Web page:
Do not use alpha symbols when speaking generally of a department or program’s courses or of an academic discipline.
Wrong: Students may count up to 18 hours in SOCI, POLS or PSYC toward the major.
Right: Students may count up to 18 hours in sociology, psychology or political science toward the major.

When listing courses by number, repeat the alpha symbol with each number.
Wrong: The required courses include ENGL 200, 205 and 301W or 302W.
Right: The required courses include ENGL 200, ENGL 205 and ENGL 301W or ENGL 302W.

Any two distinct courses, no matter how closely linked, should be indicated by and instead of a colon.
The required courses include ENGL 200 and ENGL 205, ENGL 303W and ENGL 304W, and ENGL 301W or ENGL 302W.

credit hours
Use numerals for credit hours, no matter how small the number.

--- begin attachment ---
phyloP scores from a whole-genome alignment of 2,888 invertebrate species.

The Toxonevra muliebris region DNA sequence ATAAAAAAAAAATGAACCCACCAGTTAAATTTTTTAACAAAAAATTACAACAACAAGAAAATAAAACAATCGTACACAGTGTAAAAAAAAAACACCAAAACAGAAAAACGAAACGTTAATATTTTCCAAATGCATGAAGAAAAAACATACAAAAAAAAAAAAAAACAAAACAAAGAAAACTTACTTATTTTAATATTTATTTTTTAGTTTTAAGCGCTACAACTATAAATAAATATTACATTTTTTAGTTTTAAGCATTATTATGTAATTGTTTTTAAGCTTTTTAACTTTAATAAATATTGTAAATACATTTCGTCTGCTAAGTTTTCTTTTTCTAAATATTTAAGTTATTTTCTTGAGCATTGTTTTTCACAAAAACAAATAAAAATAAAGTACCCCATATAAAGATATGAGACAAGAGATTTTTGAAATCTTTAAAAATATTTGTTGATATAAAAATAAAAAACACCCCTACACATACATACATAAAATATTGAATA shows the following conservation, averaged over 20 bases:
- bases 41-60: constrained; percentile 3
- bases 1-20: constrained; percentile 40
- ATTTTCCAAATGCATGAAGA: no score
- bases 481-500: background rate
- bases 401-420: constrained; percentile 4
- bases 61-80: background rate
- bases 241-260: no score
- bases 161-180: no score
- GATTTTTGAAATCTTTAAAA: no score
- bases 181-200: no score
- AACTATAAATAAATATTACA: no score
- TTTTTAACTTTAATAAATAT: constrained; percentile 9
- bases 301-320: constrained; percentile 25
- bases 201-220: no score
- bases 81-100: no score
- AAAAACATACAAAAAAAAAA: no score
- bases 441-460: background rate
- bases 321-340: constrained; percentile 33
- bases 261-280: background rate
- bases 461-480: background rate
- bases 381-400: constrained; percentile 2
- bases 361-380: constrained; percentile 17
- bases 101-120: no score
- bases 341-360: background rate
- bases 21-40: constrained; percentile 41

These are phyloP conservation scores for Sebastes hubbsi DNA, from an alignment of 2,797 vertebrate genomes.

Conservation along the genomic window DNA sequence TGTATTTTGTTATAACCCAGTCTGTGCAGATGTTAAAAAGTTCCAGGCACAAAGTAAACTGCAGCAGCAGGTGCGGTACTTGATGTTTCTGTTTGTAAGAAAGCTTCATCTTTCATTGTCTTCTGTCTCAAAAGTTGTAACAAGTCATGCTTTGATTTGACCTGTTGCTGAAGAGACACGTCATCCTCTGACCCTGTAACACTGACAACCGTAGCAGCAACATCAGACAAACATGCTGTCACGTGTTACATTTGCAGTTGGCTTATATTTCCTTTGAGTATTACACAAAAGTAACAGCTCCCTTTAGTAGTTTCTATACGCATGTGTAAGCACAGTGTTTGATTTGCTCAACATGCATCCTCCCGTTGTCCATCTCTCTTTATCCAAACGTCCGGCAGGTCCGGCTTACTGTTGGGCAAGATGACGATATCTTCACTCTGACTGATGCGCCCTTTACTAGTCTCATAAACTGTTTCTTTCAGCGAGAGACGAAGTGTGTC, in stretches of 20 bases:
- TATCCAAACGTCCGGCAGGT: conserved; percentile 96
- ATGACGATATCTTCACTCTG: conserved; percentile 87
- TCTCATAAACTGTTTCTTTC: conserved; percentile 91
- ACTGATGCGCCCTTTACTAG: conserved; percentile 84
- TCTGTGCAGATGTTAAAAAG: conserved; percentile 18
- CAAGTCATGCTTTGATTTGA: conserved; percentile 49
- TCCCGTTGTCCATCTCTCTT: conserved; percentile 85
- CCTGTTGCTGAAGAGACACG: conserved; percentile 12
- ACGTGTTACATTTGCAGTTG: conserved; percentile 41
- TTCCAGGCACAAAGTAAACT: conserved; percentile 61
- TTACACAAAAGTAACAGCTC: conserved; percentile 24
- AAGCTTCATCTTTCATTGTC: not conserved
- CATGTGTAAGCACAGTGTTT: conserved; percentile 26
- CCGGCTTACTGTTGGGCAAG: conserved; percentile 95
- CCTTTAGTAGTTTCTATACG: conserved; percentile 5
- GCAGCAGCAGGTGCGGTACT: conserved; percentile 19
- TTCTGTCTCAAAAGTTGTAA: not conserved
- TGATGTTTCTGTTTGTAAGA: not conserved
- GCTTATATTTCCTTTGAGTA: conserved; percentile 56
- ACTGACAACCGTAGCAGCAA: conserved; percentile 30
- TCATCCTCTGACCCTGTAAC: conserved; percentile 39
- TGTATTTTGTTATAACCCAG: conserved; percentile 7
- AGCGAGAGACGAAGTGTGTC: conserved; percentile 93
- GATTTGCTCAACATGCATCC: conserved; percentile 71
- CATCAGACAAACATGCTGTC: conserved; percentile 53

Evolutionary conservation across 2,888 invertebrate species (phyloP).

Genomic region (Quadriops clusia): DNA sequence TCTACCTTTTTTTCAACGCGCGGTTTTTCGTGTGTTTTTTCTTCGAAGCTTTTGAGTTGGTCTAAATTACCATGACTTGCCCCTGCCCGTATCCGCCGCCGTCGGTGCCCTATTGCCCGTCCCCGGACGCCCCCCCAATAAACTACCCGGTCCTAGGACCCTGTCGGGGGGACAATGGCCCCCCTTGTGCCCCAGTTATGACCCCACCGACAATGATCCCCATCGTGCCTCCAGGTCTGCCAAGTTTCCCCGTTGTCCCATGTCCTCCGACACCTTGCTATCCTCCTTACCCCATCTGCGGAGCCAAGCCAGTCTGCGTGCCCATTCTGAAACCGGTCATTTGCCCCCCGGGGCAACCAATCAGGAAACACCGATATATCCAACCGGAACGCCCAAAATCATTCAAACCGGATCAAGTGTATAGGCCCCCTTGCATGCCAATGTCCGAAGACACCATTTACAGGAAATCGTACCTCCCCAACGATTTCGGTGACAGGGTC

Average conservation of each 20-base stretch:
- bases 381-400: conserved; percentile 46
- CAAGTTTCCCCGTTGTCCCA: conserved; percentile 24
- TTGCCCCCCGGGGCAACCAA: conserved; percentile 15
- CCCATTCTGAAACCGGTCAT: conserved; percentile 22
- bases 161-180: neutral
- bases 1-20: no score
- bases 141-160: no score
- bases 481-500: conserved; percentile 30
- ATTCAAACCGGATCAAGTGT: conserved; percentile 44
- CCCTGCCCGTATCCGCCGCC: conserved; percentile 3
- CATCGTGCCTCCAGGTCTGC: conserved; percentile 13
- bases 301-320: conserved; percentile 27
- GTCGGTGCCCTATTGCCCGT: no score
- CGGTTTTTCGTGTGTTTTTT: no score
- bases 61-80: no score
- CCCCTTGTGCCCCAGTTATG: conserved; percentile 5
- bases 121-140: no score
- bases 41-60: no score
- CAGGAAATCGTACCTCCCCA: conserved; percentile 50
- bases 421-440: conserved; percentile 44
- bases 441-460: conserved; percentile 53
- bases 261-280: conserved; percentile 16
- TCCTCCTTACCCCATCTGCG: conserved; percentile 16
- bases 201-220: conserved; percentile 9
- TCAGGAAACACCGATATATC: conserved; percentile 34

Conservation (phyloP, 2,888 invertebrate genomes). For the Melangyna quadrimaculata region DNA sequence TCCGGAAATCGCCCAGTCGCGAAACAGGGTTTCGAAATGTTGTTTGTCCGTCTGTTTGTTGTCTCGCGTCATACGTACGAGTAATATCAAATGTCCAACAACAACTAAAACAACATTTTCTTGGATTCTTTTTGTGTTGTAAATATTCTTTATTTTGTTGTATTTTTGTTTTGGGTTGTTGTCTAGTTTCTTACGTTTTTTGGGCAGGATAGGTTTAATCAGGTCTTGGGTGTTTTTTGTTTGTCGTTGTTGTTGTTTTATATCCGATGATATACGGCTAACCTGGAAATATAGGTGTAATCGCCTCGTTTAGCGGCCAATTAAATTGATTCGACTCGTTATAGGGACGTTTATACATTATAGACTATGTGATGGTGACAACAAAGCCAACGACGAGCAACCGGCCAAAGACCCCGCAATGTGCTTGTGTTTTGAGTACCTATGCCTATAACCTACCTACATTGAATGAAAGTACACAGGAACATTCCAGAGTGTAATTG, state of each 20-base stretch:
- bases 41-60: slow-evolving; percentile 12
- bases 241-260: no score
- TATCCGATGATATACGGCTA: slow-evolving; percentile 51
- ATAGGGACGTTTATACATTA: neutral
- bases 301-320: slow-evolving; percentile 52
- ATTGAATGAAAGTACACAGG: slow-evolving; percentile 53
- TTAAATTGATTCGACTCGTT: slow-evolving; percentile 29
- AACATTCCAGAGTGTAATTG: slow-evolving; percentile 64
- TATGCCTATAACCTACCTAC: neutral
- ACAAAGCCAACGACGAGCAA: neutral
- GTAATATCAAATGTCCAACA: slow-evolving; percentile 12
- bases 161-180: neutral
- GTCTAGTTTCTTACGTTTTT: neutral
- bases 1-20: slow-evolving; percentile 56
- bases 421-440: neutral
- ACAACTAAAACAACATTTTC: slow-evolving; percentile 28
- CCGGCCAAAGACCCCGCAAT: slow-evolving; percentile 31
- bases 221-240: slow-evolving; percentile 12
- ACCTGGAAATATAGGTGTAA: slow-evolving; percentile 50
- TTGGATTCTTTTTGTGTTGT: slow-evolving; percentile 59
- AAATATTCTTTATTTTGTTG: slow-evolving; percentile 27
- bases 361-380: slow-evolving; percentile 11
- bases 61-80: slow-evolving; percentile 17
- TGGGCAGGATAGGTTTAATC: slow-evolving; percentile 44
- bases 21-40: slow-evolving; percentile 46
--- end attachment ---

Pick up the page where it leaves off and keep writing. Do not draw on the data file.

If the number begins a sentence, headline or title, it should be spelled out.

When writing a statement such as he earned 5 hours’ credit, always include ’s or s’ with hour or hours, or use of:
You need 36 hours’ credit to graduate.
For my senior thesis, I earned 6 hours’ credit.
For the independent study, he earned 1 hour’s credit.
She earned 15 hours of credit for her work at RISE.



There are three kinds of dashes used in university publications, each with its own uses. Most word-processing and page-layout programs can produce all three.

1. Hyphen ( - ). Used to separate the elements of a hyphenated compound or to break words at the end of lines of copy. See hyphens.